Though slavery was prohibited in the Northwest Territory — later to become Indiana — leaders like Gov. William Henry Harrison were part of a pro-slavery movement, finding loopholes around laws and ordinances that prevented the practice.

On Dec. 26, 1789, a woman named Francis was at the center of a lawsuit in Knox County between John Small and Luke Decker.

Small sued for $1,200, claiming Decker was knowingly holding a a woman who “belonged” to him.

A piece of brittle paper, more than 230 years old, reads “Small had a Negro wench, Francis or Fanny, valued at eight hundred dollars. He lost the said Negro slave out of his hands and possession, and she came into the hands of Luke Decker by finding.”

A woman of color argued over like a commodity is something one can find several times over in the county’s most historic records.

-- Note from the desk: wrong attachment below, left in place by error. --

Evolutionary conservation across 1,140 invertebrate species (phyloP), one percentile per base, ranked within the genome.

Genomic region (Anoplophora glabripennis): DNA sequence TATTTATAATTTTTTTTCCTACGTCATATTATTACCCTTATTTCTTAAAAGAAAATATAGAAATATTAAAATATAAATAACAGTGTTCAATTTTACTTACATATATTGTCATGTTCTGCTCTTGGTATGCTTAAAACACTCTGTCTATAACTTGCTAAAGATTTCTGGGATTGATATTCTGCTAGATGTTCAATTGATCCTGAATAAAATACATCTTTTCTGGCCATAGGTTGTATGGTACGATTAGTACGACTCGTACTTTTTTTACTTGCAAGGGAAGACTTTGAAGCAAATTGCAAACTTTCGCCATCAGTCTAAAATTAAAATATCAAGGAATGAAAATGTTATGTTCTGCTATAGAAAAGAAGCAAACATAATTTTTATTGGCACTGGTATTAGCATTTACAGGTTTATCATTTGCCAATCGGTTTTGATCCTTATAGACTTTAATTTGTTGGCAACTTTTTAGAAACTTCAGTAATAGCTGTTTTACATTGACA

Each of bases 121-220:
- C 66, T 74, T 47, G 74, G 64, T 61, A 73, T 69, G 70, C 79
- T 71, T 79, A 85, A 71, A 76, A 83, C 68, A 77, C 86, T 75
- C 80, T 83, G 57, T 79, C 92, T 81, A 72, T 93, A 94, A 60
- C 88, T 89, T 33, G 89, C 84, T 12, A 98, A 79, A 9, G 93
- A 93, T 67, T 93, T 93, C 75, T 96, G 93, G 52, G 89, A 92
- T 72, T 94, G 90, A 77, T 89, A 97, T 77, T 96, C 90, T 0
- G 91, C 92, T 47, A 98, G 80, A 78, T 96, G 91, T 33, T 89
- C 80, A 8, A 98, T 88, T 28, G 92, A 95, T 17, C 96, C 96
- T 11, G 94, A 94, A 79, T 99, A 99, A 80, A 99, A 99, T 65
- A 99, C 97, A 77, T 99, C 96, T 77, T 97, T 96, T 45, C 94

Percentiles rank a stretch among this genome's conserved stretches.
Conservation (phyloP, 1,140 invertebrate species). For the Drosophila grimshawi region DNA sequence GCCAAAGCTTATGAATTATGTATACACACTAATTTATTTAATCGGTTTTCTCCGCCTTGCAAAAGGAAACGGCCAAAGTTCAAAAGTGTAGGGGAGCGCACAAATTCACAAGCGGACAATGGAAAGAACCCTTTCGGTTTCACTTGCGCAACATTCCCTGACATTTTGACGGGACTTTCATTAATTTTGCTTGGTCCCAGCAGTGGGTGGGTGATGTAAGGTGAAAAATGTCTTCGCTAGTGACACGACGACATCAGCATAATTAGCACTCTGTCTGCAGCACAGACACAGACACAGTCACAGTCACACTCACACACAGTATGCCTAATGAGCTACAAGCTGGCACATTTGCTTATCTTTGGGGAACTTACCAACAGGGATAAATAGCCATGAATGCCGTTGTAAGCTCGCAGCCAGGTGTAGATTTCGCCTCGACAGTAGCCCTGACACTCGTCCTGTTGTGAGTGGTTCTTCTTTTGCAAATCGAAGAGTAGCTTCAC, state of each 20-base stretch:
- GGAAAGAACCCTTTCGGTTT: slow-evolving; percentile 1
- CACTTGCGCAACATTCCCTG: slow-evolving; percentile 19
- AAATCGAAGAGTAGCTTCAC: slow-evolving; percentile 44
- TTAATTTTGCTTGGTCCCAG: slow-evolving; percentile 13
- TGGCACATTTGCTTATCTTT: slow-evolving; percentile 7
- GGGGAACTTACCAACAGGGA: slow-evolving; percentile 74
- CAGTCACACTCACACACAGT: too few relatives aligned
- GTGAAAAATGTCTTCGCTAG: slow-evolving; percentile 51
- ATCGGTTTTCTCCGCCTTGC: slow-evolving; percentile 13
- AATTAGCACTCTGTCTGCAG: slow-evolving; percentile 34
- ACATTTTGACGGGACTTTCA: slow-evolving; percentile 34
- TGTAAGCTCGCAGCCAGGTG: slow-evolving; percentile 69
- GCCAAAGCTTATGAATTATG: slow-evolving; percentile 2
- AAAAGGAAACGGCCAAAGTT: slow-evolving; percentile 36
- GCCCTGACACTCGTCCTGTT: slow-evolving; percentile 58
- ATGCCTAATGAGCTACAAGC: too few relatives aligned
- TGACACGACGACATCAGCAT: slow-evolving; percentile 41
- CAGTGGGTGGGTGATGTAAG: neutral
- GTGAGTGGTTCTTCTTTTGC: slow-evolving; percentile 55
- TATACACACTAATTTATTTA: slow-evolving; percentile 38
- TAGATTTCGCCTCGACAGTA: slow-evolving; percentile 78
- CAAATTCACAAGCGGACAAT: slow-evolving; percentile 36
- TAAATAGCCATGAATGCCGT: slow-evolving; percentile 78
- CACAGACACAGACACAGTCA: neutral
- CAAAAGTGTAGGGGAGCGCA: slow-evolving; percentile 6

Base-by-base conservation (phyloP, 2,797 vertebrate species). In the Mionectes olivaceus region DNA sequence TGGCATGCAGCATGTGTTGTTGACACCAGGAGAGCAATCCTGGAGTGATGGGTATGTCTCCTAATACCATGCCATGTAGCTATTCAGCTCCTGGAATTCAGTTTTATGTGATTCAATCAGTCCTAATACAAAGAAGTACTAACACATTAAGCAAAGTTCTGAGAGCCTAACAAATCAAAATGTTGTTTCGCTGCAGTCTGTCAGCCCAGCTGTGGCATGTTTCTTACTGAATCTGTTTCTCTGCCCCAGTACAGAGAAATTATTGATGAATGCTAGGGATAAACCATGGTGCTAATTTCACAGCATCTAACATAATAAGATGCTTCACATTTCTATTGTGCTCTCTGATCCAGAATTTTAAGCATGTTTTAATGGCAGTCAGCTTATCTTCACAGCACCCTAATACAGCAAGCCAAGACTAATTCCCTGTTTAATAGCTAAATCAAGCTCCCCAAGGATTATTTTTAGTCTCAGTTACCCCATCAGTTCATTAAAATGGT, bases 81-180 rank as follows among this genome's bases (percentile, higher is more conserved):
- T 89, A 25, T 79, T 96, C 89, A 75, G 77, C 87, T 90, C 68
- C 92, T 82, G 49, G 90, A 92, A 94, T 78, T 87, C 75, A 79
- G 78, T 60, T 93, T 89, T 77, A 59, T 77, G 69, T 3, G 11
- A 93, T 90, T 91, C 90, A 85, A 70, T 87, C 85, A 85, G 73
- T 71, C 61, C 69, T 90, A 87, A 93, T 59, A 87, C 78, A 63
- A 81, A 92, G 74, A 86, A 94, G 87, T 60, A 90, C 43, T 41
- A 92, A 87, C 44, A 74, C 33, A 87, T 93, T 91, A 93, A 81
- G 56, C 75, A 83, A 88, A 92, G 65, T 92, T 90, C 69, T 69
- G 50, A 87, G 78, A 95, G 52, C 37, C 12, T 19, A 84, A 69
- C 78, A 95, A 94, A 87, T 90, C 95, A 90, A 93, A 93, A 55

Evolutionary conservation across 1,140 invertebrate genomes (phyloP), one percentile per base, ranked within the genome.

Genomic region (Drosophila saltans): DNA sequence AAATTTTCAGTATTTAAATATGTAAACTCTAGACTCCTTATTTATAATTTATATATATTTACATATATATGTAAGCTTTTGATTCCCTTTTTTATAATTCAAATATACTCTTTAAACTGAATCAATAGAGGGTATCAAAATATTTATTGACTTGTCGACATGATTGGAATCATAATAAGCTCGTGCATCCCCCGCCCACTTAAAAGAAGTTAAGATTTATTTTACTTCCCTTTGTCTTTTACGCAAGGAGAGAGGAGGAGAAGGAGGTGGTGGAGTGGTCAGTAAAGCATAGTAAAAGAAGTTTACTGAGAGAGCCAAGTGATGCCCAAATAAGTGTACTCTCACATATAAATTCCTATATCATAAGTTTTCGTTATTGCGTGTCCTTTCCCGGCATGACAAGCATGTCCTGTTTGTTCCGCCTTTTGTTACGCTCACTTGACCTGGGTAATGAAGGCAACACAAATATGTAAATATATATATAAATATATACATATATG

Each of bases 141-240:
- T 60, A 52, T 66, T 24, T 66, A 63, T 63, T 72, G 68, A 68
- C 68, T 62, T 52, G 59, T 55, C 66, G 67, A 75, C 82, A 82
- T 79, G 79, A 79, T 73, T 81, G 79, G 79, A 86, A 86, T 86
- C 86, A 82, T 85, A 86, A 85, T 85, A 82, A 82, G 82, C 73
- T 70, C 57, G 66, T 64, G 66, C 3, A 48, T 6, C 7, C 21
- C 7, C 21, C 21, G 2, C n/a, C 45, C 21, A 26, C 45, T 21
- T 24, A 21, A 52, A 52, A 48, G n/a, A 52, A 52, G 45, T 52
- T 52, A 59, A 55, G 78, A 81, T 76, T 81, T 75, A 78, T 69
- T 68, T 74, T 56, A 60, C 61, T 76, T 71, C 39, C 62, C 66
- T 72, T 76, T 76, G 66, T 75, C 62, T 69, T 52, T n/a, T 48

So, too,‘ is the lack of clear individual identity. Francis, with no surname given, was reduced to “Negro wench” and “slave,” as was common practice.

And in 1801 two men literally sue to be paid in full for having taken a Black man back to his slaveholder.

Noah and Andrew Purcell filed suit against Robert Buntin and Henry Hurst for an unpaid reward for the return of a “fugitive slave,” also referred to merely as “a certain Negro man.”

He had no name, no voice.

Perhaps most painful to review is the largely intact original copy of Knox County’s 1805-1807 slave registry.

The first two pages show a glimpse into the life of a girl simply referred to as Milly.